I had a doctor recently ask me about this concern as it relates to our encouragement of personal growth.  I couldn't agree with this article more.  As employers, having your star team members leave certainly makes us all sick to our stomachs.  That being said, if they ever have a better opportunity, I will encourage them and be proud of my contribution to their growth and success.  So to answer the doctor's question, Yes I will cheer for my employees if they ever leave.  Will you?

Darren Kaberna 

http://www.acceleratemypractice.com

 

Why I cheer when my employees leave

Some companies are at their most vindictive when their employees are at their most ambitious. And when I say ambitious I mean the worker is considering leaving for a job at another company.

Some businesses go so far as a pre-emptive firing. Others sideline employees away from parts of their job. Then there's that general freak-out at the idea of someone is leaving (anyone see Suits last night?). Either way, once word gets out a job-seeker can expect endless water-cooler chatter and at least a few cold shoulders.

I don't want my best employees to leave. But I'm also proud when they do. I've tried to create an environment where employees will openly tell me about serious job offers. The first thing I say is, "Congratulations!"

For better or for worse, the idea someone will remain at a company long term is just so 2001. So if employers today are truly dedicated to their employees it means accepting they'll likely leave. I look at working with employees the same way I look at building my company. If I build a great company someone is going to want to buy it. If I have great employees who work hard, do well and grow professionally, someone will eventually want to come along and "buy" them too.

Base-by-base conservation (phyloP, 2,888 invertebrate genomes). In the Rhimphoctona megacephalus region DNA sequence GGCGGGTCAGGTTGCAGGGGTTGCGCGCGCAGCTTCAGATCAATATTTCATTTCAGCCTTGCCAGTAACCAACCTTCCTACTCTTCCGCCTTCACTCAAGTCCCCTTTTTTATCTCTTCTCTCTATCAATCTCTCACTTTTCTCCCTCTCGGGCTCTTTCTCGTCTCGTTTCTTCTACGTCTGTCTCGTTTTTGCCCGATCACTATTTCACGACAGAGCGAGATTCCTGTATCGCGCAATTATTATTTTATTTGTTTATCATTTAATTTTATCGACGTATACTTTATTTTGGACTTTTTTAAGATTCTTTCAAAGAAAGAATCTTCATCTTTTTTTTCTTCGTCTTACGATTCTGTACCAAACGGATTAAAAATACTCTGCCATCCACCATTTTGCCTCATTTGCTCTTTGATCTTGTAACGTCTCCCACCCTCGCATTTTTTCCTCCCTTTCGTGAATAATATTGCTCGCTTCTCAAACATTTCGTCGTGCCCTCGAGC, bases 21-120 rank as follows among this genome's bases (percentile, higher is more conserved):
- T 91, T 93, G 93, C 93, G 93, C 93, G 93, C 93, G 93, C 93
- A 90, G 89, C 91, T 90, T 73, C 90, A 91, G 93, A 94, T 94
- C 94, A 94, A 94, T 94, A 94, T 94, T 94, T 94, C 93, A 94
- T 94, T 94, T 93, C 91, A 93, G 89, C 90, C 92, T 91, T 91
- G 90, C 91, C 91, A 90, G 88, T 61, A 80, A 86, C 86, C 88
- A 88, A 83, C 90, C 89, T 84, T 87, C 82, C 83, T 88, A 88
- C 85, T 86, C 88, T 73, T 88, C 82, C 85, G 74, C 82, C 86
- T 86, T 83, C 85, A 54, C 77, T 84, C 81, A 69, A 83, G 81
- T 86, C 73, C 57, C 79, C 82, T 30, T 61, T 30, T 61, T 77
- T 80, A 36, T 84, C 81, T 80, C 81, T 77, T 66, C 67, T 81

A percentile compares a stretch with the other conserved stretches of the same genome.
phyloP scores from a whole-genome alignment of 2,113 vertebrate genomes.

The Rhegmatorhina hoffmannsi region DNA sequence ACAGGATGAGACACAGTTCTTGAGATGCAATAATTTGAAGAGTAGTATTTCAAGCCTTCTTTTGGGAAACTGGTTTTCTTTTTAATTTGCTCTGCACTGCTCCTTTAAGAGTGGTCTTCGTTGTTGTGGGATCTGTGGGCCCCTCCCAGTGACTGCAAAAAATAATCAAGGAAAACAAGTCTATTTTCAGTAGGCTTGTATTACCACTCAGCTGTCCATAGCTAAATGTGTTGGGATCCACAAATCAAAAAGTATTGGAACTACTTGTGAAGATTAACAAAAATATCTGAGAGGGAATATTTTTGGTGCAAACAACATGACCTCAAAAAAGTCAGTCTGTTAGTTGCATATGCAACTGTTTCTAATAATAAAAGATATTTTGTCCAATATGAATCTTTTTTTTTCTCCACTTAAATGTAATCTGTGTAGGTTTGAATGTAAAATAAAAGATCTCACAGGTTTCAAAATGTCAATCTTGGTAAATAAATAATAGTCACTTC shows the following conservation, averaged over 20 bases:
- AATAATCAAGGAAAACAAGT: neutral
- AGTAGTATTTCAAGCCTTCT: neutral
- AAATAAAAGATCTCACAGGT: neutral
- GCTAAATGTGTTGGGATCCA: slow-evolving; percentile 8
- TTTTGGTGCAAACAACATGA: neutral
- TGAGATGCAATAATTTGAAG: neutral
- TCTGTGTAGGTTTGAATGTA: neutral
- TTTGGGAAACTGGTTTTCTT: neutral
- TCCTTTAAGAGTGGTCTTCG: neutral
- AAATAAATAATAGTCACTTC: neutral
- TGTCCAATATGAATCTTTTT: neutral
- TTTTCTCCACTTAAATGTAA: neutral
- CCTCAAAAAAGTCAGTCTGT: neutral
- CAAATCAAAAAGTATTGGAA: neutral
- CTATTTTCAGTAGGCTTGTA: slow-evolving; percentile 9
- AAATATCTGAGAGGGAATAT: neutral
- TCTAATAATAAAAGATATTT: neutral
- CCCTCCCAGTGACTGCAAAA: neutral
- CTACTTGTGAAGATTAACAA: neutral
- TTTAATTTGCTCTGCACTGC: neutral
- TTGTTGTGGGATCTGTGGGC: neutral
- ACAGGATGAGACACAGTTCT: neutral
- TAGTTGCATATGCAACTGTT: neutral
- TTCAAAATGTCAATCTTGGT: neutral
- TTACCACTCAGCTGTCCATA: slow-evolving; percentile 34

So when an employee starts at MedCity Media I tell them I'm dedicated to making them a success - and that includes knowing they may someday move on. I expect them to work hard and focus on their jobs. But when that good opportunity comes along they should privately pursue and let me know how I can help (and I conclude with, "Just give me a chance to beat the offer."). 

This approach does a few things. Most important, it shows you really do see your employees as something more than flesh-covered widgets. But it also eliminates leaving as a threat. You're announcing from the get-go that change is part of business and that the company is bigger than any individual (this is particularly important at small shops when departures can seem more dramatic than they are).

In essence, you say: "Yes, people will look for work. It's normal and it's something we strive for, since we're all trying to improve ourselves by being great at what we do. Let's wish all of us the best fortunes we can and keep moving forward. Now get back to work."

Great employees are so valuable. But no one is irreplaceable. And if someone offers your stars something better you have a choice: beat the offer or, if you can't, wish them well. 

Besides, don't you want a company packed with people striving to do better?